Greece’s state budget registered a 2.27-billion-euro primary surplus for the seven-month period covering January to July, exceeding expectations by 1.47 billion euros, Finance Ministry data showed this week.
The favourable result was attributed to the collection of higher-than-expected state revenues, combined with the containment of expenses beyond the objectives that had been set.
However, not all was rosy in the latest budget figures. OAEE, the social security fund for all the country’s self-employed, appears headed for trouble by the end of the year as it has already dug into 81.3 percent of its annual credit allowance with five months remaining.
State revenues before taxpayer returns exceeded the target set for the seven-month period by 713 million euros, without taking into account prospective revenues to be provided by the new ENFIA property tax, currently undergoing revisions ahead of the first round of payments, which are expected late in September.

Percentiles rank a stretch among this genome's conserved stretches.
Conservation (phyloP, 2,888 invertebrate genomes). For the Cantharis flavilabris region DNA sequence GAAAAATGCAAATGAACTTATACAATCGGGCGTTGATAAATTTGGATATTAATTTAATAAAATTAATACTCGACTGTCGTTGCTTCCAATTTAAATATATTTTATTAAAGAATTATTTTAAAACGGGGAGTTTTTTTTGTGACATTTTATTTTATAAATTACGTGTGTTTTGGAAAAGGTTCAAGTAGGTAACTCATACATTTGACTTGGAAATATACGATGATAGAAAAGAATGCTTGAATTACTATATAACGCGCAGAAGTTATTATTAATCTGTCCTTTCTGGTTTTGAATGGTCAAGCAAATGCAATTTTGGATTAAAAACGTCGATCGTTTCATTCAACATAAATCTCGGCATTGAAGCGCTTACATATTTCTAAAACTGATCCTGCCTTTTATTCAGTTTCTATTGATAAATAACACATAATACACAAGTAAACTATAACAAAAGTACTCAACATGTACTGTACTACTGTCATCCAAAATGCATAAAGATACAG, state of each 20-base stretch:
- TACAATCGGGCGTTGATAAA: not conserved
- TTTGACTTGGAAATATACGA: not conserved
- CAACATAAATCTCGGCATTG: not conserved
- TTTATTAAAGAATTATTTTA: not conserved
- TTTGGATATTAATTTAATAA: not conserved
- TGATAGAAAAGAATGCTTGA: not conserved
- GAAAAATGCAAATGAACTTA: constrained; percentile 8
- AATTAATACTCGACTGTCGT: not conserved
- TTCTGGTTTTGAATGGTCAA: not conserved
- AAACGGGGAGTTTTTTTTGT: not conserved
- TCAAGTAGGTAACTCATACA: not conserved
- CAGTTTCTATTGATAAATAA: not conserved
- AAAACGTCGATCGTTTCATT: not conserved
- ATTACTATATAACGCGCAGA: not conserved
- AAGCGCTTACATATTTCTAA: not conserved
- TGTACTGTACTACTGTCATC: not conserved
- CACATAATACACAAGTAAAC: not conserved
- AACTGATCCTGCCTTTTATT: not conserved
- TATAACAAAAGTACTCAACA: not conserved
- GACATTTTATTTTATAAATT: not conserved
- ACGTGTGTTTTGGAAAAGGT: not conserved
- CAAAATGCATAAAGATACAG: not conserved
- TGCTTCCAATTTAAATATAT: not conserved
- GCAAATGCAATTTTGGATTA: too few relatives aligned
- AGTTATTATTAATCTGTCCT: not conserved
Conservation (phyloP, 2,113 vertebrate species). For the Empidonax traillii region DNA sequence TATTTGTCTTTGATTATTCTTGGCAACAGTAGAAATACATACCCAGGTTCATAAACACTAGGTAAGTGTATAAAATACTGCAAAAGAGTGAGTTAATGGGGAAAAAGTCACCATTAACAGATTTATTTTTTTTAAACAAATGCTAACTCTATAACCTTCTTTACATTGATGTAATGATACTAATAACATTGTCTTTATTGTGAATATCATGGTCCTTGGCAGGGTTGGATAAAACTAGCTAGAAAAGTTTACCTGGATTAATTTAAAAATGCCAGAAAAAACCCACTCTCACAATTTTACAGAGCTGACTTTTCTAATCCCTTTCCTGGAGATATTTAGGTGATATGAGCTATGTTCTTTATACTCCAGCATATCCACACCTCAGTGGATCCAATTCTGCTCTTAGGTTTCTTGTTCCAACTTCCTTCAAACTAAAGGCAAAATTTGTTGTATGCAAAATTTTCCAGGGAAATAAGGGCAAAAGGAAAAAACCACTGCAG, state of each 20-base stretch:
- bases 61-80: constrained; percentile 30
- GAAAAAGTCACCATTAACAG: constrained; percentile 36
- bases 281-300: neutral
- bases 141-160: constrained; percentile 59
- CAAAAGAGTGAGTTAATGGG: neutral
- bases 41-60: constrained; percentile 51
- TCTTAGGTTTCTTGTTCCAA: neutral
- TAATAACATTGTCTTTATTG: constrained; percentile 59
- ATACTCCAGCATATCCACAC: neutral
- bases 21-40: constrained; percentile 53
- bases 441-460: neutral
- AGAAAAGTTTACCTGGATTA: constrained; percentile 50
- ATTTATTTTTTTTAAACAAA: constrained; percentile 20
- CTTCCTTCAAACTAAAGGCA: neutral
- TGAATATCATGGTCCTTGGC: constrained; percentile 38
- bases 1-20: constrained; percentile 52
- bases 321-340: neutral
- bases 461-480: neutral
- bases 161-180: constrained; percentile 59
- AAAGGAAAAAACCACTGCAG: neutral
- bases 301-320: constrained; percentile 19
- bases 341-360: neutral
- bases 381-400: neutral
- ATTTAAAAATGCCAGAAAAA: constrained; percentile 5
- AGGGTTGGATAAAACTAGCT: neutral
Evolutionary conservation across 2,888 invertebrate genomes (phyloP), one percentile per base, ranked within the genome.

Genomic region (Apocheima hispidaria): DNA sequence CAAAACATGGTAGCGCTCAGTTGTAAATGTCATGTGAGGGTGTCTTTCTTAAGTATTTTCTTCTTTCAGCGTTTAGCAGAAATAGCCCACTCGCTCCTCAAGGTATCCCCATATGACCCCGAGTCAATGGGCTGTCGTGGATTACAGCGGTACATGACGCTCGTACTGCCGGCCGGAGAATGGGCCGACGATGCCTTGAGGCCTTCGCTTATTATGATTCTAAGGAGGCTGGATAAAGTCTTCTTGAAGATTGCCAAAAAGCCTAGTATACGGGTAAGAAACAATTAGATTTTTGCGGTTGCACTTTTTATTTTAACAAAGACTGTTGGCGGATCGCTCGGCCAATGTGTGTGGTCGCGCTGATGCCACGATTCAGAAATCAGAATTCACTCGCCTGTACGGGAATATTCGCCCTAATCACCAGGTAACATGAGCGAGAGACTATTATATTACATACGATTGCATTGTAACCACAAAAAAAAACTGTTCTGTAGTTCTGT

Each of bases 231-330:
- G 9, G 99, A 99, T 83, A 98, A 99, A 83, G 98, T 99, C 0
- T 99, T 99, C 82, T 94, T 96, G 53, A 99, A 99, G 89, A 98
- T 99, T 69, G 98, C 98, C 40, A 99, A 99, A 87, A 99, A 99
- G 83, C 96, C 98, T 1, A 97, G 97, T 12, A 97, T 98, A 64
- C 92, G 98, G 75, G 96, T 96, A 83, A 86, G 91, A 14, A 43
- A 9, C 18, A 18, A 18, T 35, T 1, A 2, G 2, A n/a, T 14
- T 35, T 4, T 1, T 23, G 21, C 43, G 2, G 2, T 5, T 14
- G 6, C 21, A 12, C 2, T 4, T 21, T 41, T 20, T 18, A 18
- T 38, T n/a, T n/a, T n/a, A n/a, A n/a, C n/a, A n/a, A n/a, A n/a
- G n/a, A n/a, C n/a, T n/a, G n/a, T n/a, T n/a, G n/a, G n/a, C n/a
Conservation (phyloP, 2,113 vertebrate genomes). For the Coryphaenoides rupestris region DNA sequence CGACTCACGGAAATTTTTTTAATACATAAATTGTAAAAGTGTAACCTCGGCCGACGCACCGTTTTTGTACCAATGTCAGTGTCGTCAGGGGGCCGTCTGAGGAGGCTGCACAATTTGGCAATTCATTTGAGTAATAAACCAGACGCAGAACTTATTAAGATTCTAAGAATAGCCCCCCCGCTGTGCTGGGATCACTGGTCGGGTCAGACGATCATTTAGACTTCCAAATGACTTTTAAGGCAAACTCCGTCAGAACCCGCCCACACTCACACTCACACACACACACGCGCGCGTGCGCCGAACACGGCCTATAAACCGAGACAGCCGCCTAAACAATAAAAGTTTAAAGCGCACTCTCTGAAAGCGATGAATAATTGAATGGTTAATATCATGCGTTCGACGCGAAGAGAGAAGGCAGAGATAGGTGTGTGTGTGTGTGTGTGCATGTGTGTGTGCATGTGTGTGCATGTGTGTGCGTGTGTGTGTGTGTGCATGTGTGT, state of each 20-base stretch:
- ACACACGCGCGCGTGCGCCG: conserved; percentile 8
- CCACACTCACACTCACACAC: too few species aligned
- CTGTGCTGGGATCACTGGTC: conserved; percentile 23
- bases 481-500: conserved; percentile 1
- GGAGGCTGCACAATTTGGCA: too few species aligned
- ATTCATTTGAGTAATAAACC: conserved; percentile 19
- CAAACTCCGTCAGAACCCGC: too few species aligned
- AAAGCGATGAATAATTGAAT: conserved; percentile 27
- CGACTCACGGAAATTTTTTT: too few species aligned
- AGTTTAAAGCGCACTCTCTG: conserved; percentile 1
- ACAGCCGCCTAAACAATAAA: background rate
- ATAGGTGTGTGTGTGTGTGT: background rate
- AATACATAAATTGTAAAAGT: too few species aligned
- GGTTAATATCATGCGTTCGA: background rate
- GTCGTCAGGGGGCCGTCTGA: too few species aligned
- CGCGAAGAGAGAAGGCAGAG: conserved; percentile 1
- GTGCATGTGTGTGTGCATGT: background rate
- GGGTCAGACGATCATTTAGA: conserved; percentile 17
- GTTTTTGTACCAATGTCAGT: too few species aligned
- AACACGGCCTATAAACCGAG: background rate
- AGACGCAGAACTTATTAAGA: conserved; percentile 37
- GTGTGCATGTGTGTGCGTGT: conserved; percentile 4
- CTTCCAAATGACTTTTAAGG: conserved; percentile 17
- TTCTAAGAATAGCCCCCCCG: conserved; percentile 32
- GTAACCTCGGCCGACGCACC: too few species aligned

Net revenue amounted to 26.2 billion euros, or 451 million (1.7 per cent) more than than forecast. Total tax revenues reached 24.4 billion euros, exceeding the target figure by 342 million.
Tax returns for the seven-month period came to 2 billion euros. Although this figure exceeded the target by 262 million euros, it has helped to inject some much needed cash into the market.
Primary expenditure for the seven-month period was 880 million euros less than the target figure, contributing to the primary surplus achieved.
As for the country’s travel balance, figures showed a travel surplus of 1.8 billion euros for the month of June, a 16.7 per cent increase compared to the figure registered for the same month last year.
Travel receipts in June, including those provided by cruise ships, increased by 278 million euros, or 16.3 percent, against the same month last year. Reaching 1.99 billion euros from 1.71 billion, the increase was attributed to a 13.7 per cent increase in tourist arrivals, combined with an average spending increase of 2.5 per cent per trip.